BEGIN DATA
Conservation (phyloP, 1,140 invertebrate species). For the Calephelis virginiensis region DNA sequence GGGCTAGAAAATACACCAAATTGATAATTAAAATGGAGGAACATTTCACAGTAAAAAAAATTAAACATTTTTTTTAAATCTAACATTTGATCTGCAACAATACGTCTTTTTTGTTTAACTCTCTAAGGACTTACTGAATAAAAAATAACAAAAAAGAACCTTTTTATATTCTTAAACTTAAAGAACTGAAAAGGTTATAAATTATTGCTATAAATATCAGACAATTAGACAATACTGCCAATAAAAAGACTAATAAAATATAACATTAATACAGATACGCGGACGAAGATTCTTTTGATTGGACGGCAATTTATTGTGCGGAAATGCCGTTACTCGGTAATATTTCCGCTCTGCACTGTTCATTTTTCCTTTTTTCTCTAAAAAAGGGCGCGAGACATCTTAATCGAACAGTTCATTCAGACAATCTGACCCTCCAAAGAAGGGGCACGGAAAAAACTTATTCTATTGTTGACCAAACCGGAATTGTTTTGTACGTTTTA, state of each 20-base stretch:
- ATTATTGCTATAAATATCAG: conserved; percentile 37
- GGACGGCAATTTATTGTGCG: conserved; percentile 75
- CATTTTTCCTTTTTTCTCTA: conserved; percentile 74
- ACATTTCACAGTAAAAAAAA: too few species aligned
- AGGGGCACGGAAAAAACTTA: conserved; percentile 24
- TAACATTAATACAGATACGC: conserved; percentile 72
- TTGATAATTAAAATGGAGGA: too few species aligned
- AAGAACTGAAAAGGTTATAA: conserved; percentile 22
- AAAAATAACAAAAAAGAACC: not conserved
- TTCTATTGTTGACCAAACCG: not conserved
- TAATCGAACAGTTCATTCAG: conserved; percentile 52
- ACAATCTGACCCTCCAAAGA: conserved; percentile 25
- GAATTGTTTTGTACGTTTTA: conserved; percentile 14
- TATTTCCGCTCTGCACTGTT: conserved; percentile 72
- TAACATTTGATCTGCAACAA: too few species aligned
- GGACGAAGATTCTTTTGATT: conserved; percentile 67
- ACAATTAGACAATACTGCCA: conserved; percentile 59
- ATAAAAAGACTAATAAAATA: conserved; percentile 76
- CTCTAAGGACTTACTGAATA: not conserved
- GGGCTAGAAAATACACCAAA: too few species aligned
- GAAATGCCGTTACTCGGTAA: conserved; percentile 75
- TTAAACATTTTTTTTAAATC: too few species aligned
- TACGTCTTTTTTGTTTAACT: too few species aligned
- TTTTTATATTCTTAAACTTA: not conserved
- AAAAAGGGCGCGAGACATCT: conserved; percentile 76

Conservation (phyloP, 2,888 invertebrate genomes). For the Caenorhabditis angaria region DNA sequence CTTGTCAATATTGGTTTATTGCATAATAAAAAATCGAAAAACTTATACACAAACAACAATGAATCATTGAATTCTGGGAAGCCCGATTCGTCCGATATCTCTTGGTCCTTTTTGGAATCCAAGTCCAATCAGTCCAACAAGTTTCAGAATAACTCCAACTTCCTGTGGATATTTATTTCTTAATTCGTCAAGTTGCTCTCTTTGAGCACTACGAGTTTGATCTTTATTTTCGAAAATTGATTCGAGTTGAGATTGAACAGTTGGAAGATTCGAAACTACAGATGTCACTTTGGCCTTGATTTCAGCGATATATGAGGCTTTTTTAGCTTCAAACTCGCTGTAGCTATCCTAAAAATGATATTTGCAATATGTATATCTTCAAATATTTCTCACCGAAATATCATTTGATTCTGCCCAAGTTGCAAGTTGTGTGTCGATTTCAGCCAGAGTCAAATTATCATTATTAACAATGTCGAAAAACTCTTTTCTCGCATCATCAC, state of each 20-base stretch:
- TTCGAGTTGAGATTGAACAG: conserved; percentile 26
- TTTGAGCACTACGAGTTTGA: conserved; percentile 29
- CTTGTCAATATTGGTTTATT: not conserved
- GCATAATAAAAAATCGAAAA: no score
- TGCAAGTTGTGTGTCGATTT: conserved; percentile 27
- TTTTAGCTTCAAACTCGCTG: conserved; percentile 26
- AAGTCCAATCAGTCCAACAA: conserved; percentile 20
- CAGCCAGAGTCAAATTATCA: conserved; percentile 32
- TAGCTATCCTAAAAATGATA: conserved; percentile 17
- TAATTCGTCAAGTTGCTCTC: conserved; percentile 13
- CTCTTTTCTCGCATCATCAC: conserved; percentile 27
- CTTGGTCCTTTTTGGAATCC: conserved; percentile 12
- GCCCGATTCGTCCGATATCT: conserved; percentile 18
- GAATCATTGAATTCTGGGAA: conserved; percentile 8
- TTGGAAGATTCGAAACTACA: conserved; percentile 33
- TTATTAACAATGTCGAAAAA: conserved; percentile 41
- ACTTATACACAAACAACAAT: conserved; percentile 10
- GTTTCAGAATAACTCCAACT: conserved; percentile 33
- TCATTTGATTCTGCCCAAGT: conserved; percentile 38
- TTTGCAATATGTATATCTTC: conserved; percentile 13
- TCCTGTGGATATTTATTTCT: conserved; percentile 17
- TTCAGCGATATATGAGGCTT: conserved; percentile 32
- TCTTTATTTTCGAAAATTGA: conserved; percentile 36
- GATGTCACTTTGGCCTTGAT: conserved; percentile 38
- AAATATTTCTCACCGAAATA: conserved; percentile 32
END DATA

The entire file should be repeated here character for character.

Conservation (phyloP, 1,140 invertebrate species). For the Calephelis virginiensis region DNA sequence GGGCTAGAAAATACACCAAATTGATAATTAAAATGGAGGAACATTTCACAGTAAAAAAAATTAAACATTTTTTTTAAATCTAACATTTGATCTGCAACAATACGTCTTTTTTGTTTAACTCTCTAAGGACTTACTGAATAAAAAATAACAAAAAAGAACCTTTTTATATTCTTAAACTTAAAGAACTGAAAAGGTTATAAATTATTGCTATAAATATCAGACAATTAGACAATACTGCCAATAAAAAGACTAATAAAATATAACATTAATACAGATACGCGGACGAAGATTCTTTTGATTGGACGGCAATTTATTGTGCGGAAATGCCGTTACTCGGTAATATTTCCGCTCTGCACTGTTCATTTTTCCTTTTTTCTCTAAAAAAGGGCGCGAGACATCTTAATCGAACAGTTCATTCAGACAATCTGACCCTCCAAAGAAGGGGCACGGAAAAAACTTATTCTATTGTTGACCAAACCGGAATTGTTTTGTACGTTTTA, state of each 20-base stretch:
- ATTATTGCTATAAATATCAG: conserved; percentile 37
- GGACGGCAATTTATTGTGCG: conserved; percentile 75
- CATTTTTCCTTTTTTCTCTA: conserved; percentile 74
- ACATTTCACAGTAAAAAAAA: too few species aligned
- AGGGGCACGGAAAAAACTTA: conserved; percentile 24
- TAACATTAATACAGATACGC: conserved; percentile 72
- TTGATAATTAAAATGGAGGA: too few species aligned
- AAGAACTGAAAAGGTTATAA: conserved; percentile 22
- AAAAATAACAAAAAAGAACC: not conserved
- TTCTATTGTTGACCAAACCG: not conserved
- TAATCGAACAGTTCATTCAG: conserved; percentile 52
- ACAATCTGACCCTCCAAAGA: conserved; percentile 25
- GAATTGTTTTGTACGTTTTA: conserved; percentile 14
- TATTTCCGCTCTGCACTGTT: conserved; percentile 72
- TAACATTTGATCTGCAACAA: too few species aligned
- GGACGAAGATTCTTTTGATT: conserved; percentile 67
- ACAATTAGACAATACTGCCA: conserved; percentile 59
- ATAAAAAGACTAATAAAATA: conserved; percentile 76
- CTCTAAGGACTTACTGAATA: not conserved
- GGGCTAGAAAATACACCAAA: too few species aligned
- GAAATGCCGTTACTCGGTAA: conserved; percentile 75
- TTAAACATTTTTTTTAAATC: too few species aligned
- TACGTCTTTTTTGTTTAACT: too few species aligned
- TTTTTATATTCTTAAACTTA: not conserved
- AAAAAGGGCGCGAGACATCT: conserved; percentile 76

Conservation (phyloP, 2,888 invertebrate genomes). For the Caenorhabditis angaria region DNA sequence CTTGTCAATATTGGTTTATTGCATAATAAAAAATCGAAAAACTTATACACAAACAACAATGAATCATTGAATTCTGGGAAGCCCGATTCGTCCGATATCTCTTGGTCCTTTTTGGAATCCAAGTCCAATCAGTCCAACAAGTTTCAGAATAACTCCAACTTCCTGTGGATATTTATTTCTTAATTCGTCAAGTTGCTCTCTTTGAGCACTACGAGTTTGATCTTTATTTTCGAAAATTGATTCGAGTTGAGATTGAACAGTTGGAAGATTCGAAACTACAGATGTCACTTTGGCCTTGATTTCAGCGATATATGAGGCTTTTTTAGCTTCAAACTCGCTGTAGCTATCCTAAAAATGATATTTGCAATATGTATATCTTCAAATATTTCTCACCGAAATATCATTTGATTCTGCCCAAGTTGCAAGTTGTGTGTCGATTTCAGCCAGAGTCAAATTATCATTATTAACAATGTCGAAAAACTCTTTTCTCGCATCATCAC, state of each 20-base stretch:
- TTCGAGTTGAGATTGAACAG: conserved; percentile 26
- TTTGAGCACTACGAGTTTGA: conserved; percentile 29
- CTTGTCAATATTGGTTTATT: not conserved
- GCATAATAAAAAATCGAAAA: no score
- TGCAAGTTGTGTGTCGATTT: conserved; percentile 27
- TTTTAGCTTCAAACTCGCTG: conserved; percentile 26
- AAGTCCAATCAGTCCAACAA: conserved; percentile 20
- CAGCCAGAGTCAAATTATCA: conserved; percentile 32
- TAGCTATCCTAAAAATGATA: conserved; percentile 17
- TAATTCGTCAAGTTGCTCTC: conserved; percentile 13
- CTCTTTTCTCGCATCATCAC: conserved; percentile 27
- CTTGGTCCTTTTTGGAATCC: conserved; percentile 12
- GCCCGATTCGTCCGATATCT: conserved; percentile 18
- GAATCATTGAATTCTGGGAA: conserved; percentile 8
- TTGGAAGATTCGAAACTACA: conserved; percentile 33
- TTATTAACAATGTCGAAAAA: conserved; percentile 41
- ACTTATACACAAACAACAAT: conserved; percentile 10
- GTTTCAGAATAACTCCAACT: conserved; percentile 33
- TCATTTGATTCTGCCCAAGT: conserved; percentile 38
- TTTGCAATATGTATATCTTC: conserved; percentile 13
- TCCTGTGGATATTTATTTCT: conserved; percentile 17
- TTCAGCGATATATGAGGCTT: conserved; percentile 32
- TCTTTATTTTCGAAAATTGA: conserved; percentile 36
- GATGTCACTTTGGCCTTGAT: conserved; percentile 38
- AAATATTTCTCACCGAAATA: conserved; percentile 32